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The Native Americans' River
The River in the Revolution
Mills and Dams: An Engine of Economic

Shaping The Environment: Mapping, Moving
and Bridging the Charles


The River in the Revolution

Any tourist visiting Boston quickly learns the crucial role that the Hub played in the American Revolution. Bostonians set the pace of the rebellion from the Stamp Act protests in 1765, through the Boston Massacre in 1770, the Tea Party in 1773 and the Battle of Bunker Hill in 1775. Many leaders of the Continental Congress hailed from Boston, as did several influential newspaper publishers, pamphleteers, merchants and ministers.

But the history of the American Revolution in Boston extends beyond these human actors to the landscape of the city itself. Boston's position as a natural harbor for New England gave rise to its commercial prosperity and strong merchant class, and also placed it at the center of struggles to negotiate the boundaries of imperial trade policy. Boston's shape as a peninsula attached to the mainland by a thin strip of land at the Neck made it an easy town for the British Regulars to occupy and fortify.

The map above, drawn by Richard Williams in 1776, is one of many that depict Boston and the surrounding areas and waterways during the American Revolution. This map emphasizes the vast size of the harbor that seems to almost entirely circle Boston. The Charles River in the upper right hand corner of the map appears a tiny detail. The rest of this page examines some of the ways that the water around Boston impacted the Revolution by looking at the Boston harbor, Paul Revere's crossing the Charles to begin his famous ride, and the Siege of Boston in 1775 and 1776.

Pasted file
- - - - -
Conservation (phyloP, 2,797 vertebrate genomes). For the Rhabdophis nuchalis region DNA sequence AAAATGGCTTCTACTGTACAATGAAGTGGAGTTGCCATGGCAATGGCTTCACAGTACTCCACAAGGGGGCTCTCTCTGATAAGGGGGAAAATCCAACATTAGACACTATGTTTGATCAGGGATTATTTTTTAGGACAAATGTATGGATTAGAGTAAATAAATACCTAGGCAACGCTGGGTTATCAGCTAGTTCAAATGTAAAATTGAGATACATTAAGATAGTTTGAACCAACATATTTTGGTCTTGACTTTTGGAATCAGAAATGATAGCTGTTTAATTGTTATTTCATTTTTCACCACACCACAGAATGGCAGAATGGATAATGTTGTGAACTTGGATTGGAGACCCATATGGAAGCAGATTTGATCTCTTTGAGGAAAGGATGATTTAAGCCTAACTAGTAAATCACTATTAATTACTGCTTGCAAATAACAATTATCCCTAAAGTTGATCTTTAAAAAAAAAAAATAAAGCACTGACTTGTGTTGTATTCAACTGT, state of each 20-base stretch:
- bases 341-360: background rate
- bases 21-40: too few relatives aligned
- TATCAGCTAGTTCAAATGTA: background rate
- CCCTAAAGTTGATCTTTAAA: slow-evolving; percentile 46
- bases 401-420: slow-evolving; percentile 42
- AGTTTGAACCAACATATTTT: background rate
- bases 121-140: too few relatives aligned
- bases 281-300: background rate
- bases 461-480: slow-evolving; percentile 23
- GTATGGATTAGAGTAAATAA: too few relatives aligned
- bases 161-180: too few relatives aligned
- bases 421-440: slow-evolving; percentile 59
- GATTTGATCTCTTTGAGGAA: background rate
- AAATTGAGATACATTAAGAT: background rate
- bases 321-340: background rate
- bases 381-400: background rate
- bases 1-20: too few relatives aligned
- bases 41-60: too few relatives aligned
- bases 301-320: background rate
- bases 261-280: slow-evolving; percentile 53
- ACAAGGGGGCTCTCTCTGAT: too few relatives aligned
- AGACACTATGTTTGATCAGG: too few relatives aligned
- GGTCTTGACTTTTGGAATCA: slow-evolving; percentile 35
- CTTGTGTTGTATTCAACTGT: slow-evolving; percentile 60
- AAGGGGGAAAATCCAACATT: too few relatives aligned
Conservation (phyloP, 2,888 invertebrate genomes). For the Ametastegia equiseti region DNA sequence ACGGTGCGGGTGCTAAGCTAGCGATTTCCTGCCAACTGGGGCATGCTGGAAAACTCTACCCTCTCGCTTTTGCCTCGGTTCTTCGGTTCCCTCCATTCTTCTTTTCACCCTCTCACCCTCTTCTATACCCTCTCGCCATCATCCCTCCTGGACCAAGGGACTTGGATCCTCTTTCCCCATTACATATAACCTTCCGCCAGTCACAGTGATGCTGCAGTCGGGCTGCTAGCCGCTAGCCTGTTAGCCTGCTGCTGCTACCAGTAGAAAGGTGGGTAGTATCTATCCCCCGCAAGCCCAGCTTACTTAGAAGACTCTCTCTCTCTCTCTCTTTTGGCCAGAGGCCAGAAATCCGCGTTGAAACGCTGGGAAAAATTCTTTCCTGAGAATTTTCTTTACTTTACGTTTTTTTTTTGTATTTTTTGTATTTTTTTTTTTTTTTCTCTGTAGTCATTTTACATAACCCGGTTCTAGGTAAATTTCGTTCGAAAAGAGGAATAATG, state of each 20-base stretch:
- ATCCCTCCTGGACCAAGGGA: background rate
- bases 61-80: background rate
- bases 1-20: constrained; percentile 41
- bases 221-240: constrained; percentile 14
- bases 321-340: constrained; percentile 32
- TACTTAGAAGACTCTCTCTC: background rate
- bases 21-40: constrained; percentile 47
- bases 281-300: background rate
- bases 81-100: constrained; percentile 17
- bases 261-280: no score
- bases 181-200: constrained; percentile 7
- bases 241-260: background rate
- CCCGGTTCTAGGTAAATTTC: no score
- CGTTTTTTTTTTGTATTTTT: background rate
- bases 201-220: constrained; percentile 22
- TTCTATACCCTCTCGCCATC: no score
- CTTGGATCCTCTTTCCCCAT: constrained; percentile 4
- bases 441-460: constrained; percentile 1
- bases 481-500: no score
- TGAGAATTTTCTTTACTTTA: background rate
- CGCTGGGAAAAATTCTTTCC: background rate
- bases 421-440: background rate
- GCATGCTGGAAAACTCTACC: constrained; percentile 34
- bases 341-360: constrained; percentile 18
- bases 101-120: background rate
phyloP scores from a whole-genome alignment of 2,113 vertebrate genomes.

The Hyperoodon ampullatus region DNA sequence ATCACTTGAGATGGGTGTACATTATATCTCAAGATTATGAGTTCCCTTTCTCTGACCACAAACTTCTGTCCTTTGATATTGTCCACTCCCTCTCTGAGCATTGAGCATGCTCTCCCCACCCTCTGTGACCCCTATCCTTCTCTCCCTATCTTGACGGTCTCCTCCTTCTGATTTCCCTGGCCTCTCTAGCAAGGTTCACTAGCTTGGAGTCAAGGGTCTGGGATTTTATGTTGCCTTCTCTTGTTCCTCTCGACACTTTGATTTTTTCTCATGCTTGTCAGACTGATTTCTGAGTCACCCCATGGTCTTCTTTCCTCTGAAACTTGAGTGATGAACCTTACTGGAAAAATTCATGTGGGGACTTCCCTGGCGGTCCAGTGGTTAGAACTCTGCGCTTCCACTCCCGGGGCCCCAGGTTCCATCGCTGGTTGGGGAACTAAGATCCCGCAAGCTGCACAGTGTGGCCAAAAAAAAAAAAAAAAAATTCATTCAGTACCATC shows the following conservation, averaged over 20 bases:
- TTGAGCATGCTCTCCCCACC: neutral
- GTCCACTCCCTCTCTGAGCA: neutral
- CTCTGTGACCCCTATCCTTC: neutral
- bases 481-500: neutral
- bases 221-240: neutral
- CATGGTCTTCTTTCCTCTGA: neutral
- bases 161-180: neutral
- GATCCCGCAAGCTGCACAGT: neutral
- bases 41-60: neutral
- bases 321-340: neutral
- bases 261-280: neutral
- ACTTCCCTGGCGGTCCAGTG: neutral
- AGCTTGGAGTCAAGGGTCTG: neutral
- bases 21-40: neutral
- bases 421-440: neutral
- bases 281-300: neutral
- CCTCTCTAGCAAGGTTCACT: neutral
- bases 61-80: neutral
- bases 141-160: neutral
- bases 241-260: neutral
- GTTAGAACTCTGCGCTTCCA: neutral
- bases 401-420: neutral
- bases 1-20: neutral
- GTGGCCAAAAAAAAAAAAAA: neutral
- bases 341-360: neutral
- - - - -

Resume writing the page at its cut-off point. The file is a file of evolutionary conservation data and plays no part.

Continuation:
Harboring the Revolution

Revere's River Ride

The Siege across the River

The Charles River affected military strategy during the Siege of Boston. The location of the river created a natural boundary between the British soldiers besieged inside Boston, and the Americans surrounding them at camps in Cambridge and Roxbury. In the winter of 1775/6, the Americans considered a plan to attack the city by marching soldiers across the ice. So too, they constantly worried that the British might attack them. The shape of the river mattered too. The Charles was not deep enough for the British fleet to sail up, which kept the American camps out of the range of British bombardment. The most famous battle of the Siege of Boston was the Battle of Bunker Hill on June 17, 1775, when the British Regulars crossed the Charles from Boston to attack American positions in Charlestown. But there was other fighting before and after then all around the River.


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